Q: If you could make any change to the school or curriculum, what would it be?

A: If I could, I would make everybody take physics [Laughing]. It’s an important class. And [I would] also add a nuclear physics course.


Q: What hobbies and interests do you pursue outside of school?

A: Well that’s hard to answer. I consider school to be my hobby. I’d rather do this than any other hobby or anything, except being with my wife and family. I used to ride my Harley around and do stand up paddling, but I’m much older now and my back limits things.


Q: Any last thoughts or interesting facts about yourself you would like to share?

A: Keep in mind that I’m far from perfect. For one, I can’t dance, and I have no rhythm. I’m also not athletic in any way, but I am extremely gifted. I’m very lucky to have a great mind. I have no shame in saying it. If you talk to any of my friends, my wife, or my children, they will all tell you the same thing: “He has no common sense.” I can’t use power tools or a ladder because by the time I get up there, I’ve forgotten what I’m doing. One time, I dressed for school and was almost out the door until my wife caught me and pointed out that I was still in pajama pants. It’s just one of those things. Everybody has flaws. A fun fact is that I never went to high school. I was pushed by my parents to learn, so by the time I was in middle school I was learning material from high school. After that, I went straight to college at a very young age. I went to California Technology Institute and transferred to the University of San Diego.


Q: Do you have any interesting stories you would like to tell?

A: Oh, I have plenty of stories I could tell about my time as a nuclear physicist, but I can’t really talk about them because of the government. Actually, I do have one that’s very hard to believe. One time, when I was paddling at Thousand Peaks, it was the end of whale season in April, and I was a ways out. I wasn’t concerned with whales because it was still pretty shallow, but one popped up ten feet right in front of me. I froze and started to paddle away, but then another one went up next to him, and another. They had me circled with their big eyes looking at me. Everytime I tried to paddle away they would block me. Eventually, one came out from under me and launched me a few feet in the air onto the whale’s back. It’s like they were playing ping pong with me or something. It dove back down with me on its back, and I knew I had my board still on me because I felt it on my leg. They closely followed me all the way back to shore. There were plenty of people watching me from shore.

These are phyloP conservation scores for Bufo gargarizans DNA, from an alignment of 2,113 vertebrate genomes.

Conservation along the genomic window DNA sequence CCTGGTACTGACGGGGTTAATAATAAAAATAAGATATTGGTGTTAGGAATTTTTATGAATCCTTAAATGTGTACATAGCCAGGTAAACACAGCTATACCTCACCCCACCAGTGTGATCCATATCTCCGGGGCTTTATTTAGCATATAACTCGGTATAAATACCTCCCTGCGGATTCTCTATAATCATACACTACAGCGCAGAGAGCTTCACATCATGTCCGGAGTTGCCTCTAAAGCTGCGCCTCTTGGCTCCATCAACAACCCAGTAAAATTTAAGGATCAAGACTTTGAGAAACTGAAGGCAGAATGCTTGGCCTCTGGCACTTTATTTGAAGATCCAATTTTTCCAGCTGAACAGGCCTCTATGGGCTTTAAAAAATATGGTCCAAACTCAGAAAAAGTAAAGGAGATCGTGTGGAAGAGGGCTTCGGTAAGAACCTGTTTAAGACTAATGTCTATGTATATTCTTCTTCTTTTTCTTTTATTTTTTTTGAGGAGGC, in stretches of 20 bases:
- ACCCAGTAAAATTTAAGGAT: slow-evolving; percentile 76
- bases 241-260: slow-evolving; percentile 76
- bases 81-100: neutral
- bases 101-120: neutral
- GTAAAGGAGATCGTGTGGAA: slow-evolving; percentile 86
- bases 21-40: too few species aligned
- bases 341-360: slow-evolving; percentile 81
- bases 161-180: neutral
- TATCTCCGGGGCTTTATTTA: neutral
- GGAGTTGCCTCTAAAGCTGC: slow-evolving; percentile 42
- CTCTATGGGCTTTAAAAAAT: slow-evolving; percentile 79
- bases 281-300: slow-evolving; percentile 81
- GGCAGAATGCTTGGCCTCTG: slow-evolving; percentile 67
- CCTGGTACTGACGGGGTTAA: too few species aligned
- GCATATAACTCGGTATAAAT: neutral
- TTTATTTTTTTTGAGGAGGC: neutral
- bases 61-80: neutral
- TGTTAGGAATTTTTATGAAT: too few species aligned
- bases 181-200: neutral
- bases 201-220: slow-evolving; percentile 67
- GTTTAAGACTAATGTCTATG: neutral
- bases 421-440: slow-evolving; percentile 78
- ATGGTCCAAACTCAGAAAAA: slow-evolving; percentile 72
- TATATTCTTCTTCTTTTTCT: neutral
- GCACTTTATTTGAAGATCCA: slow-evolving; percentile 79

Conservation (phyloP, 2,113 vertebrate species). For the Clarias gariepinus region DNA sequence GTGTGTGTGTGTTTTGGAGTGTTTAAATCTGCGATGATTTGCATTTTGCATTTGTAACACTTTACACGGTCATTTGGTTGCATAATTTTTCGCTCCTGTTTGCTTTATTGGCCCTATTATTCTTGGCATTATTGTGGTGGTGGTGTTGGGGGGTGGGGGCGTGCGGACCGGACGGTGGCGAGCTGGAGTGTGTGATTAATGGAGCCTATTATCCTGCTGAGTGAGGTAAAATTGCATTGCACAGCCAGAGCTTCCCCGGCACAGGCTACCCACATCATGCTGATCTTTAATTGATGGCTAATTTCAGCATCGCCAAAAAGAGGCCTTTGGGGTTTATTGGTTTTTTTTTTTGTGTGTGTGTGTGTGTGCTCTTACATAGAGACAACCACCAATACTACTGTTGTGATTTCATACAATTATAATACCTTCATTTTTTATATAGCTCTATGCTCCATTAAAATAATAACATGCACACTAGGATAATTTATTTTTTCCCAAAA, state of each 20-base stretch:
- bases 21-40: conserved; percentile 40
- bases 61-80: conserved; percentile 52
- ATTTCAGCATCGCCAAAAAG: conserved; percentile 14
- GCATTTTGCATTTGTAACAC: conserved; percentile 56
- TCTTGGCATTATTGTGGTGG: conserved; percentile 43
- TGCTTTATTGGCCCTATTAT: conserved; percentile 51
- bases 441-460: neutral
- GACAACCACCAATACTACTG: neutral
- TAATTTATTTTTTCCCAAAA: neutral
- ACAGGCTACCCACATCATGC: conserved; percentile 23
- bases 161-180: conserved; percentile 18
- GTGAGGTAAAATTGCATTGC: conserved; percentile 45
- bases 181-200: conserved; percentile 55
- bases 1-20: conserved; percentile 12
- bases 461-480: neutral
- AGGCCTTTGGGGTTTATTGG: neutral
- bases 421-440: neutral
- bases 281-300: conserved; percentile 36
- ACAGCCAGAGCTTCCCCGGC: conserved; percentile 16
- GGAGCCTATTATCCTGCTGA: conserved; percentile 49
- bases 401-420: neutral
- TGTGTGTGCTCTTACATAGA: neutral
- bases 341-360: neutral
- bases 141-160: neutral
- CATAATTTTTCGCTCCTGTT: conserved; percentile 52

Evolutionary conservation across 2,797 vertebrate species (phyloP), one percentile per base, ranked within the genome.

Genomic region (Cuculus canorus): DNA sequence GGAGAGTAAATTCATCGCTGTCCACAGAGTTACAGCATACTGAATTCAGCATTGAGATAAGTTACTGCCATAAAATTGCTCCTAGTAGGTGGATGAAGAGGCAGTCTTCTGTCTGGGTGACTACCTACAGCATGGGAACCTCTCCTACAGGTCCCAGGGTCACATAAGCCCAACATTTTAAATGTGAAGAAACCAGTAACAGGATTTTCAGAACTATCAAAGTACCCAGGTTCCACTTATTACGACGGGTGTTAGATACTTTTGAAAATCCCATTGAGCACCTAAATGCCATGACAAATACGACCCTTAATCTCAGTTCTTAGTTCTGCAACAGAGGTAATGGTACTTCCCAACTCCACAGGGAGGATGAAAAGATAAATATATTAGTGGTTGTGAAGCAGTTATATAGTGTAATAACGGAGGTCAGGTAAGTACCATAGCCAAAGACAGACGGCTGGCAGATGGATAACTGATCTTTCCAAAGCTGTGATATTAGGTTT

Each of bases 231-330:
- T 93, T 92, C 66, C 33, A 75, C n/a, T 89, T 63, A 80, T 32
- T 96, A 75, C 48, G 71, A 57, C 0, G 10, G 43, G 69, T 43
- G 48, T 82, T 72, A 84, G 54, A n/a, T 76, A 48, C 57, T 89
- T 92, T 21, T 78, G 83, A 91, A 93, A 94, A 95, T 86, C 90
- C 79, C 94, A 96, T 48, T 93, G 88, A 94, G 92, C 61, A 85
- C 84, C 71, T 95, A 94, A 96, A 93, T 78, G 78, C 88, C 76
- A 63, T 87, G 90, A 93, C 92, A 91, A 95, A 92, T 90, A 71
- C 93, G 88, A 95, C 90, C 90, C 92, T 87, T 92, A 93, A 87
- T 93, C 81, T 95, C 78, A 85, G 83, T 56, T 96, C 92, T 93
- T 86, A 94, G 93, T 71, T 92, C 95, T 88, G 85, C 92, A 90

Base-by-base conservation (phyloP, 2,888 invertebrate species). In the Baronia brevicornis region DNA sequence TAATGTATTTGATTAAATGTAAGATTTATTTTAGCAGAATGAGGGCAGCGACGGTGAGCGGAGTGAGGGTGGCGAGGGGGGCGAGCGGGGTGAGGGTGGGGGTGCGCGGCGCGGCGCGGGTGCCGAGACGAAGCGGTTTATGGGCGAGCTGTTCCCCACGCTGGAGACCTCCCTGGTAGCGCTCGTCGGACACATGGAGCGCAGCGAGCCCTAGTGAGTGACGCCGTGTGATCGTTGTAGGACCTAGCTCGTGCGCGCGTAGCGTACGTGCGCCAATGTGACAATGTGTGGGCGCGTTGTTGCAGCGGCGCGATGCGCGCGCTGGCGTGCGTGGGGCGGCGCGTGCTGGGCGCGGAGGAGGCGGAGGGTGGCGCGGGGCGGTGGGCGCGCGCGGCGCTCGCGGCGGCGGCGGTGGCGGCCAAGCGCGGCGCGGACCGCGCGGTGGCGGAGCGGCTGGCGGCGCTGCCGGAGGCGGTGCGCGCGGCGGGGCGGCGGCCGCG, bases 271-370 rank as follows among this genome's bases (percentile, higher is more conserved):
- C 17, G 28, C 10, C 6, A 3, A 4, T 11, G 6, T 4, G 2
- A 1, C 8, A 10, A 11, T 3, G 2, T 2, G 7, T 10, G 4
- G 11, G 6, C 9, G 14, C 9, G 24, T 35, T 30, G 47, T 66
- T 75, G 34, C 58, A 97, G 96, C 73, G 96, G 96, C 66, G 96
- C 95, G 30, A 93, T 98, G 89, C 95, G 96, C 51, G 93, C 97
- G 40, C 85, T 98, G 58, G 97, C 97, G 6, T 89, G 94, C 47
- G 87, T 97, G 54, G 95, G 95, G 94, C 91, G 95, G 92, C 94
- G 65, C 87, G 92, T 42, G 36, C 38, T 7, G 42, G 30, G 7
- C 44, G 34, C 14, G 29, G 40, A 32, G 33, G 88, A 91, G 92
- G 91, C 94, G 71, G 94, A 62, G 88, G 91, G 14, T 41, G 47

By the time I got back, I collapsed on the beach and people came over to see if I was okay. I was so scared that I had to have people call my wife and kids for me because nobody would ever believe it otherwise. A couple visiting called my wife and a local boy called my kids for me. I was so shaken that it was a year before I went paddling again. 

Later, I talked to a captain at the Pacific Whale Foundation, and he reassured me that they didn’t want to hurt me and that they were only playing. They might have, and they did follow me to shore to make sure I was alright, but the experience was still terrifying. This was just one of those stories that you wouldn’t believe [Chuckling]. Many people say “What an amazing thing!” but it wasn’t amazing at all! And it was worse because I was alone. I was scared in Vietnam, all people were, but there I had control. It was like playing with two rottweilers. You can get hurt!